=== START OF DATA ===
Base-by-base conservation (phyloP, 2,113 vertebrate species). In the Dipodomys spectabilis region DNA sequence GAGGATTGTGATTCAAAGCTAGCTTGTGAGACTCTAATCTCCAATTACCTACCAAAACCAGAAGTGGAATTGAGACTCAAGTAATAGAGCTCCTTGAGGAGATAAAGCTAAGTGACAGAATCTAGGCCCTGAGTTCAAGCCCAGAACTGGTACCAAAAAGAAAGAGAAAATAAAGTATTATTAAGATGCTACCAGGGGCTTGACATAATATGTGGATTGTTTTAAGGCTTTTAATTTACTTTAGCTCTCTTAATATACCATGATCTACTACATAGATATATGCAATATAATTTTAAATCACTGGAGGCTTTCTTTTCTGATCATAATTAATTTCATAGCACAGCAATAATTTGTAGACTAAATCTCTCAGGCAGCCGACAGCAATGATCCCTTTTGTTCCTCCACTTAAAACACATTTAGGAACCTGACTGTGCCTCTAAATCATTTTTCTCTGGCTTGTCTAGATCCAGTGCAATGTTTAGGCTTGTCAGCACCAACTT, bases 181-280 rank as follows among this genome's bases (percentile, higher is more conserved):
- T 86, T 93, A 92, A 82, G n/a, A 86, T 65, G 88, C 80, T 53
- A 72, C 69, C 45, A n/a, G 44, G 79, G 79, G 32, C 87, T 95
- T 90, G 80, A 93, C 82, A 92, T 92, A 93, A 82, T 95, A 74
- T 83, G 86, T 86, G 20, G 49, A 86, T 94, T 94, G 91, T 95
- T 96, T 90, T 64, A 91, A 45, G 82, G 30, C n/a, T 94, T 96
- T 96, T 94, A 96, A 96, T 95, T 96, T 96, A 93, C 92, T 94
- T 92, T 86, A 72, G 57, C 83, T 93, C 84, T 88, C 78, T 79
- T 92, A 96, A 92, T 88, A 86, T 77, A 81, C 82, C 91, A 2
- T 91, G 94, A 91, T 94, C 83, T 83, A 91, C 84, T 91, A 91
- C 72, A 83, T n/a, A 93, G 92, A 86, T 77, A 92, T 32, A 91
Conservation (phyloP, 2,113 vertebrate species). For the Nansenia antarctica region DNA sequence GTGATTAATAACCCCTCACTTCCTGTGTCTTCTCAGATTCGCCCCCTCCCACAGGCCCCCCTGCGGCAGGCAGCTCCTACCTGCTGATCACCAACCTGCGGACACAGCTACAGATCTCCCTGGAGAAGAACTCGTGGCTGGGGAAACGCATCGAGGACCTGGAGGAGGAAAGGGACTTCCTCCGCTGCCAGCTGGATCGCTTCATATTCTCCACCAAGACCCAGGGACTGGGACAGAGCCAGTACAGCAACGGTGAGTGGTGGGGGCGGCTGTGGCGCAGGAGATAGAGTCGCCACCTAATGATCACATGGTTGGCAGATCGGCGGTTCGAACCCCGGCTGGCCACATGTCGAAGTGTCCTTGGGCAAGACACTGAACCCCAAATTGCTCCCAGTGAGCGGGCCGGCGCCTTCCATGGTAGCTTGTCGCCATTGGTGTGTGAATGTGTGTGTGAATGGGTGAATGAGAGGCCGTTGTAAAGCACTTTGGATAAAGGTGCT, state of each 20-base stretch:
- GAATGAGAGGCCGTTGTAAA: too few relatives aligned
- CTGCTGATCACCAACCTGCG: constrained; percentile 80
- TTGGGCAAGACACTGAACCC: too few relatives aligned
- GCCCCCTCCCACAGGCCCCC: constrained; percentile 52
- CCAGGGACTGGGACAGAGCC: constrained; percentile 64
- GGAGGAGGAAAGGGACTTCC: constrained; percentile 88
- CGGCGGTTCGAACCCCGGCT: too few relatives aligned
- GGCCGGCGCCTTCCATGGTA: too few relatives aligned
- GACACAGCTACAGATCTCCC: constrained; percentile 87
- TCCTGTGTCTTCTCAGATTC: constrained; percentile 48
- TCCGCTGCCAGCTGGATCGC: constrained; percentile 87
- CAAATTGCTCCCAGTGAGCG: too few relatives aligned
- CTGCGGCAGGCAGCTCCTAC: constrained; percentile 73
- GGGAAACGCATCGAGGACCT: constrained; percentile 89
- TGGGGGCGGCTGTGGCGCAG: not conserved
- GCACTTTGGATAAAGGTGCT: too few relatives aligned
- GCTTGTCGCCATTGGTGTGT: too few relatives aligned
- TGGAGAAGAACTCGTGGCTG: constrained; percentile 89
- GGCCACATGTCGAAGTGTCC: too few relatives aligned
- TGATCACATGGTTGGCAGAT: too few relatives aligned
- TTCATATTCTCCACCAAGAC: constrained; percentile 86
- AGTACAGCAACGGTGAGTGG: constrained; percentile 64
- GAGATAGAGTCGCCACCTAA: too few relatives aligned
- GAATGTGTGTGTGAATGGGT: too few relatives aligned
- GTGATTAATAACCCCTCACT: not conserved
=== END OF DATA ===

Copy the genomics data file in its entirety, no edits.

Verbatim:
Base-by-base conservation (phyloP, 2,113 vertebrate species). In the Dipodomys spectabilis region DNA sequence GAGGATTGTGATTCAAAGCTAGCTTGTGAGACTCTAATCTCCAATTACCTACCAAAACCAGAAGTGGAATTGAGACTCAAGTAATAGAGCTCCTTGAGGAGATAAAGCTAAGTGACAGAATCTAGGCCCTGAGTTCAAGCCCAGAACTGGTACCAAAAAGAAAGAGAAAATAAAGTATTATTAAGATGCTACCAGGGGCTTGACATAATATGTGGATTGTTTTAAGGCTTTTAATTTACTTTAGCTCTCTTAATATACCATGATCTACTACATAGATATATGCAATATAATTTTAAATCACTGGAGGCTTTCTTTTCTGATCATAATTAATTTCATAGCACAGCAATAATTTGTAGACTAAATCTCTCAGGCAGCCGACAGCAATGATCCCTTTTGTTCCTCCACTTAAAACACATTTAGGAACCTGACTGTGCCTCTAAATCATTTTTCTCTGGCTTGTCTAGATCCAGTGCAATGTTTAGGCTTGTCAGCACCAACTT, bases 181-280 rank as follows among this genome's bases (percentile, higher is more conserved):
- T 86, T 93, A 92, A 82, G n/a, A 86, T 65, G 88, C 80, T 53
- A 72, C 69, C 45, A n/a, G 44, G 79, G 79, G 32, C 87, T 95
- T 90, G 80, A 93, C 82, A 92, T 92, A 93, A 82, T 95, A 74
- T 83, G 86, T 86, G 20, G 49, A 86, T 94, T 94, G 91, T 95
- T 96, T 90, T 64, A 91, A 45, G 82, G 30, C n/a, T 94, T 96
- T 96, T 94, A 96, A 96, T 95, T 96, T 96, A 93, C 92, T 94
- T 92, T 86, A 72, G 57, C 83, T 93, C 84, T 88, C 78, T 79
- T 92, A 96, A 92, T 88, A 86, T 77, A 81, C 82, C 91, A 2
- T 91, G 94, A 91, T 94, C 83, T 83, A 91, C 84, T 91, A 91
- C 72, A 83, T n/a, A 93, G 92, A 86, T 77, A 92, T 32, A 91
Conservation (phyloP, 2,113 vertebrate species). For the Nansenia antarctica region DNA sequence GTGATTAATAACCCCTCACTTCCTGTGTCTTCTCAGATTCGCCCCCTCCCACAGGCCCCCCTGCGGCAGGCAGCTCCTACCTGCTGATCACCAACCTGCGGACACAGCTACAGATCTCCCTGGAGAAGAACTCGTGGCTGGGGAAACGCATCGAGGACCTGGAGGAGGAAAGGGACTTCCTCCGCTGCCAGCTGGATCGCTTCATATTCTCCACCAAGACCCAGGGACTGGGACAGAGCCAGTACAGCAACGGTGAGTGGTGGGGGCGGCTGTGGCGCAGGAGATAGAGTCGCCACCTAATGATCACATGGTTGGCAGATCGGCGGTTCGAACCCCGGCTGGCCACATGTCGAAGTGTCCTTGGGCAAGACACTGAACCCCAAATTGCTCCCAGTGAGCGGGCCGGCGCCTTCCATGGTAGCTTGTCGCCATTGGTGTGTGAATGTGTGTGTGAATGGGTGAATGAGAGGCCGTTGTAAAGCACTTTGGATAAAGGTGCT, state of each 20-base stretch:
- GAATGAGAGGCCGTTGTAAA: too few relatives aligned
- CTGCTGATCACCAACCTGCG: constrained; percentile 80
- TTGGGCAAGACACTGAACCC: too few relatives aligned
- GCCCCCTCCCACAGGCCCCC: constrained; percentile 52
- CCAGGGACTGGGACAGAGCC: constrained; percentile 64
- GGAGGAGGAAAGGGACTTCC: constrained; percentile 88
- CGGCGGTTCGAACCCCGGCT: too few relatives aligned
- GGCCGGCGCCTTCCATGGTA: too few relatives aligned
- GACACAGCTACAGATCTCCC: constrained; percentile 87
- TCCTGTGTCTTCTCAGATTC: constrained; percentile 48
- TCCGCTGCCAGCTGGATCGC: constrained; percentile 87
- CAAATTGCTCCCAGTGAGCG: too few relatives aligned
- CTGCGGCAGGCAGCTCCTAC: constrained; percentile 73
- GGGAAACGCATCGAGGACCT: constrained; percentile 89
- TGGGGGCGGCTGTGGCGCAG: not conserved
- GCACTTTGGATAAAGGTGCT: too few relatives aligned
- GCTTGTCGCCATTGGTGTGT: too few relatives aligned
- TGGAGAAGAACTCGTGGCTG: constrained; percentile 89
- GGCCACATGTCGAAGTGTCC: too few relatives aligned
- TGATCACATGGTTGGCAGAT: too few relatives aligned
- TTCATATTCTCCACCAAGAC: constrained; percentile 86
- AGTACAGCAACGGTGAGTGG: constrained; percentile 64
- GAGATAGAGTCGCCACCTAA: too few relatives aligned
- GAATGTGTGTGTGAATGGGT: too few relatives aligned
- GTGATTAATAACCCCTCACT: not conserved